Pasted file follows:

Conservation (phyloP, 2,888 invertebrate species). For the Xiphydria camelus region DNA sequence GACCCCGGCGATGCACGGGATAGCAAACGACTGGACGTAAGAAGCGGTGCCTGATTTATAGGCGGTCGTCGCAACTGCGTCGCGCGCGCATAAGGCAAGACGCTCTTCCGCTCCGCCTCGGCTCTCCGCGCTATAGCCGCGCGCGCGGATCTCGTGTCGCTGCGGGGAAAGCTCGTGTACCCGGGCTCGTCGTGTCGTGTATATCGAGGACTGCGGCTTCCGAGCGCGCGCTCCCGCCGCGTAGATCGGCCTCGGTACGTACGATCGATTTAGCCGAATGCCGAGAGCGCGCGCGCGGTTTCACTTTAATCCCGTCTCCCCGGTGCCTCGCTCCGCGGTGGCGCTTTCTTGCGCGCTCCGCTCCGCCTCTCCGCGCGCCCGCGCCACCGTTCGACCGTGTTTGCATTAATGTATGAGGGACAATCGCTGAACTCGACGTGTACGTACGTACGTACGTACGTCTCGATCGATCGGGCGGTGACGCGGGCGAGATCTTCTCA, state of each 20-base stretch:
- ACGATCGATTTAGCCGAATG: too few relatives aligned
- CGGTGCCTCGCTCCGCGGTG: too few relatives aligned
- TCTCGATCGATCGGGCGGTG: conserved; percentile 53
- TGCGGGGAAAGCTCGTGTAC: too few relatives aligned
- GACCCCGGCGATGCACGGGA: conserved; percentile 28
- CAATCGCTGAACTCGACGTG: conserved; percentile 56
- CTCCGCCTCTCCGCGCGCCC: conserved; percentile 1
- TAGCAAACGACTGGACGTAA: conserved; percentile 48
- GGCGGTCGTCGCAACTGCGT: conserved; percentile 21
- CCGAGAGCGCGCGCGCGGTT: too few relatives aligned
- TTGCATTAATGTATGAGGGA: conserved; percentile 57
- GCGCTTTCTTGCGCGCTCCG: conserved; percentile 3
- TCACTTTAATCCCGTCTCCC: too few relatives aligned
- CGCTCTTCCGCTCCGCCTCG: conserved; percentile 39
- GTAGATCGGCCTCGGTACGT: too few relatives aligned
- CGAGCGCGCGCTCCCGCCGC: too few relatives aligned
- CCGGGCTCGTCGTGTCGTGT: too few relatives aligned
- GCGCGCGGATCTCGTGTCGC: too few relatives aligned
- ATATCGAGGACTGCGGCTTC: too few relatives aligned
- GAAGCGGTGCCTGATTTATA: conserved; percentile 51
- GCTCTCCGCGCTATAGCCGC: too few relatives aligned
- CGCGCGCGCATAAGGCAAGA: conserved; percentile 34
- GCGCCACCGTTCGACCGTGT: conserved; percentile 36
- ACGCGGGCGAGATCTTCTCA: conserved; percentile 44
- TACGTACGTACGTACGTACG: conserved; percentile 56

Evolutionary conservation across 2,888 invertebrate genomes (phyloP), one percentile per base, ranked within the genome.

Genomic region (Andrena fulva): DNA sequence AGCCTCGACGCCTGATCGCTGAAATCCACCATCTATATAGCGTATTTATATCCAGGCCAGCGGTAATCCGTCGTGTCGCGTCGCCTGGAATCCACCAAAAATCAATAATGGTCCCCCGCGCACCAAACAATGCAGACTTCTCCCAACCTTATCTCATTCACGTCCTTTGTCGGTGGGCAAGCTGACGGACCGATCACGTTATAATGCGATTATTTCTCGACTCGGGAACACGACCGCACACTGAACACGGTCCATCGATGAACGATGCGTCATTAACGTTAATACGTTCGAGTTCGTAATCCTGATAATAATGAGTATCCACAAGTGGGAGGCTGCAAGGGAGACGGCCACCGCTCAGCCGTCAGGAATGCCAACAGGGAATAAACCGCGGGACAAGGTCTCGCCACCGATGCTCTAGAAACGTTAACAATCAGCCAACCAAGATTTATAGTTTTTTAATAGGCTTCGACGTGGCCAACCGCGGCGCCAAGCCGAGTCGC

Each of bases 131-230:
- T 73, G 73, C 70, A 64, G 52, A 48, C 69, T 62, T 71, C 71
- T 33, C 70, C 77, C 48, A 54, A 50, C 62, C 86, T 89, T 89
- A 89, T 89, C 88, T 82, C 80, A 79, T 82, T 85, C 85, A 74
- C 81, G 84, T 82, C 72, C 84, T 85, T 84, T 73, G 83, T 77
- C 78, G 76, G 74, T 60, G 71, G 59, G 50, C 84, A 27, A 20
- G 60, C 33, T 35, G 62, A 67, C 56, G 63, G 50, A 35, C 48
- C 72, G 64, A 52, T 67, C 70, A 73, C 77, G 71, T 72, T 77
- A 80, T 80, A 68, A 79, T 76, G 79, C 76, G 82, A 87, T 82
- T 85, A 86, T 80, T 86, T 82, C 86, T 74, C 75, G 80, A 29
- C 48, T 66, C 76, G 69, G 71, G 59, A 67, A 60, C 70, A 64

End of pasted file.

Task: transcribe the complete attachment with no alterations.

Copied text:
Conservation (phyloP, 2,888 invertebrate species). For the Xiphydria camelus region DNA sequence GACCCCGGCGATGCACGGGATAGCAAACGACTGGACGTAAGAAGCGGTGCCTGATTTATAGGCGGTCGTCGCAACTGCGTCGCGCGCGCATAAGGCAAGACGCTCTTCCGCTCCGCCTCGGCTCTCCGCGCTATAGCCGCGCGCGCGGATCTCGTGTCGCTGCGGGGAAAGCTCGTGTACCCGGGCTCGTCGTGTCGTGTATATCGAGGACTGCGGCTTCCGAGCGCGCGCTCCCGCCGCGTAGATCGGCCTCGGTACGTACGATCGATTTAGCCGAATGCCGAGAGCGCGCGCGCGGTTTCACTTTAATCCCGTCTCCCCGGTGCCTCGCTCCGCGGTGGCGCTTTCTTGCGCGCTCCGCTCCGCCTCTCCGCGCGCCCGCGCCACCGTTCGACCGTGTTTGCATTAATGTATGAGGGACAATCGCTGAACTCGACGTGTACGTACGTACGTACGTACGTCTCGATCGATCGGGCGGTGACGCGGGCGAGATCTTCTCA, state of each 20-base stretch:
- ACGATCGATTTAGCCGAATG: too few relatives aligned
- CGGTGCCTCGCTCCGCGGTG: too few relatives aligned
- TCTCGATCGATCGGGCGGTG: conserved; percentile 53
- TGCGGGGAAAGCTCGTGTAC: too few relatives aligned
- GACCCCGGCGATGCACGGGA: conserved; percentile 28
- CAATCGCTGAACTCGACGTG: conserved; percentile 56
- CTCCGCCTCTCCGCGCGCCC: conserved; percentile 1
- TAGCAAACGACTGGACGTAA: conserved; percentile 48
- GGCGGTCGTCGCAACTGCGT: conserved; percentile 21
- CCGAGAGCGCGCGCGCGGTT: too few relatives aligned
- TTGCATTAATGTATGAGGGA: conserved; percentile 57
- GCGCTTTCTTGCGCGCTCCG: conserved; percentile 3
- TCACTTTAATCCCGTCTCCC: too few relatives aligned
- CGCTCTTCCGCTCCGCCTCG: conserved; percentile 39
- GTAGATCGGCCTCGGTACGT: too few relatives aligned
- CGAGCGCGCGCTCCCGCCGC: too few relatives aligned
- CCGGGCTCGTCGTGTCGTGT: too few relatives aligned
- GCGCGCGGATCTCGTGTCGC: too few relatives aligned
- ATATCGAGGACTGCGGCTTC: too few relatives aligned
- GAAGCGGTGCCTGATTTATA: conserved; percentile 51
- GCTCTCCGCGCTATAGCCGC: too few relatives aligned
- CGCGCGCGCATAAGGCAAGA: conserved; percentile 34
- GCGCCACCGTTCGACCGTGT: conserved; percentile 36
- ACGCGGGCGAGATCTTCTCA: conserved; percentile 44
- TACGTACGTACGTACGTACG: conserved; percentile 56

Evolutionary conservation across 2,888 invertebrate genomes (phyloP), one percentile per base, ranked within the genome.

Genomic region (Andrena fulva): DNA sequence AGCCTCGACGCCTGATCGCTGAAATCCACCATCTATATAGCGTATTTATATCCAGGCCAGCGGTAATCCGTCGTGTCGCGTCGCCTGGAATCCACCAAAAATCAATAATGGTCCCCCGCGCACCAAACAATGCAGACTTCTCCCAACCTTATCTCATTCACGTCCTTTGTCGGTGGGCAAGCTGACGGACCGATCACGTTATAATGCGATTATTTCTCGACTCGGGAACACGACCGCACACTGAACACGGTCCATCGATGAACGATGCGTCATTAACGTTAATACGTTCGAGTTCGTAATCCTGATAATAATGAGTATCCACAAGTGGGAGGCTGCAAGGGAGACGGCCACCGCTCAGCCGTCAGGAATGCCAACAGGGAATAAACCGCGGGACAAGGTCTCGCCACCGATGCTCTAGAAACGTTAACAATCAGCCAACCAAGATTTATAGTTTTTTAATAGGCTTCGACGTGGCCAACCGCGGCGCCAAGCCGAGTCGC

Each of bases 131-230:
- T 73, G 73, C 70, A 64, G 52, A 48, C 69, T 62, T 71, C 71
- T 33, C 70, C 77, C 48, A 54, A 50, C 62, C 86, T 89, T 89
- A 89, T 89, C 88, T 82, C 80, A 79, T 82, T 85, C 85, A 74
- C 81, G 84, T 82, C 72, C 84, T 85, T 84, T 73, G 83, T 77
- C 78, G 76, G 74, T 60, G 71, G 59, G 50, C 84, A 27, A 20
- G 60, C 33, T 35, G 62, A 67, C 56, G 63, G 50, A 35, C 48
- C 72, G 64, A 52, T 67, C 70, A 73, C 77, G 71, T 72, T 77
- A 80, T 80, A 68, A 79, T 76, G 79, C 76, G 82, A 87, T 82
- T 85, A 86, T 80, T 86, T 82, C 86, T 74, C 75, G 80, A 29
- C 48, T 66, C 76, G 69, G 71, G 59, A 67, A 60, C 70, A 64